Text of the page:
Last week, we talked about how one of the most traumatic things psychologists have studied, even more traumatic than abuse in some ways, and divorce in some ways is long-term unemployment, the affects of that on a human soul are devastating. 

I’m here to say in this message that I think, just as devastating is “wrong-term” employment, when we’re working for the wrong reasons, for the wrong motivations, for the wrong things. When God has fashioned you for one work and yet you’re doing a different work—eventually you’re going to break. When you live outside the grace of God for long enough, you break. ‘and my fear is that there are some people in here who might be working outside the grace of God. God has fashioned you for one thing…

I met with Mark this last week and he was telling me about his life and how he was going in one direction and one day he thought, “Man, I think I’m supposed to go this way.” And he just switched. He quit everything and went in a new direction, and now he’s got all this life. 

And I was like, “Man! How did you make that switch?”

He was like, “I don’t know. It didn’t seem that hard,”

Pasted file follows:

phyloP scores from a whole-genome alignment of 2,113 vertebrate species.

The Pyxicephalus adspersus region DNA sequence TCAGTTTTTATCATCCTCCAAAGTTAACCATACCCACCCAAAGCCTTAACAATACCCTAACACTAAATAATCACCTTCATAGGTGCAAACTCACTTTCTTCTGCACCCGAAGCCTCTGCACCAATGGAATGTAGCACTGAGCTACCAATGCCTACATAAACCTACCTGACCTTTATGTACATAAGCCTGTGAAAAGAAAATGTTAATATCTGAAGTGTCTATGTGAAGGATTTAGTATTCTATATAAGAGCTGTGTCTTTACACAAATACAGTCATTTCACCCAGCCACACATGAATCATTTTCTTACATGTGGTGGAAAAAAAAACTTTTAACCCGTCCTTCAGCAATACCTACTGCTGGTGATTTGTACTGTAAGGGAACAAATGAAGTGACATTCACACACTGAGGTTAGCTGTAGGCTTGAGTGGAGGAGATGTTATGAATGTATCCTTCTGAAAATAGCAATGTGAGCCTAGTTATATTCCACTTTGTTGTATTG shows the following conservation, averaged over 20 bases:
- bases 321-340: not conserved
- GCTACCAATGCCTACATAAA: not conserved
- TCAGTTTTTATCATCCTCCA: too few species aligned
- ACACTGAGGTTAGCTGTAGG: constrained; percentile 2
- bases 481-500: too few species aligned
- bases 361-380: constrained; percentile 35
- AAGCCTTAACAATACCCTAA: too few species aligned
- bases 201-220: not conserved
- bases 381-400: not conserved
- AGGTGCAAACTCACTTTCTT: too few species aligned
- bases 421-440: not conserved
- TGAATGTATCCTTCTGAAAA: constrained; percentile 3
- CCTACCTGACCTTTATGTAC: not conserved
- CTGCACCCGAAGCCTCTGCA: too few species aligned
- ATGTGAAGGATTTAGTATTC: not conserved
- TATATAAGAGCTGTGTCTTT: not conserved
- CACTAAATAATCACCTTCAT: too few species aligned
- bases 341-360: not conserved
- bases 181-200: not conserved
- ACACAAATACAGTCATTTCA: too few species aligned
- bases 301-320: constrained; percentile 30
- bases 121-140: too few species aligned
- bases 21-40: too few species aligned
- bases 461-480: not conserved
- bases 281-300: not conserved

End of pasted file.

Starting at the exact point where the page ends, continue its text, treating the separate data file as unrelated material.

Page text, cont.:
I was like, “You’re a crazy person!”

But he just trusted the Lord and, maybe he’s a special breed. 

Then I spent some time with another guy a little later and it was the same thing. He said, “I don’t know. I just did it. It just seemed like a better thing to do to go for what God was saying.”

And I thought Who are these people? I mean, I’ve fought forever.

And I get that this can be complex and complicated. Because, if you were to quit your job, or do what God is asking you to do, you might lose a lot of funds. You might have to downsize. You might not get looked at or talked to the same way. You might not have titles after your name. You might have to sell something. 

But would you rather be alive? 

Here’s some motivations that will make sur your work is going to be miserable:

If your motivation for your occupation is one of these, you should quit your job:

If you’re motivated for money or greed, please just admit it and quit it.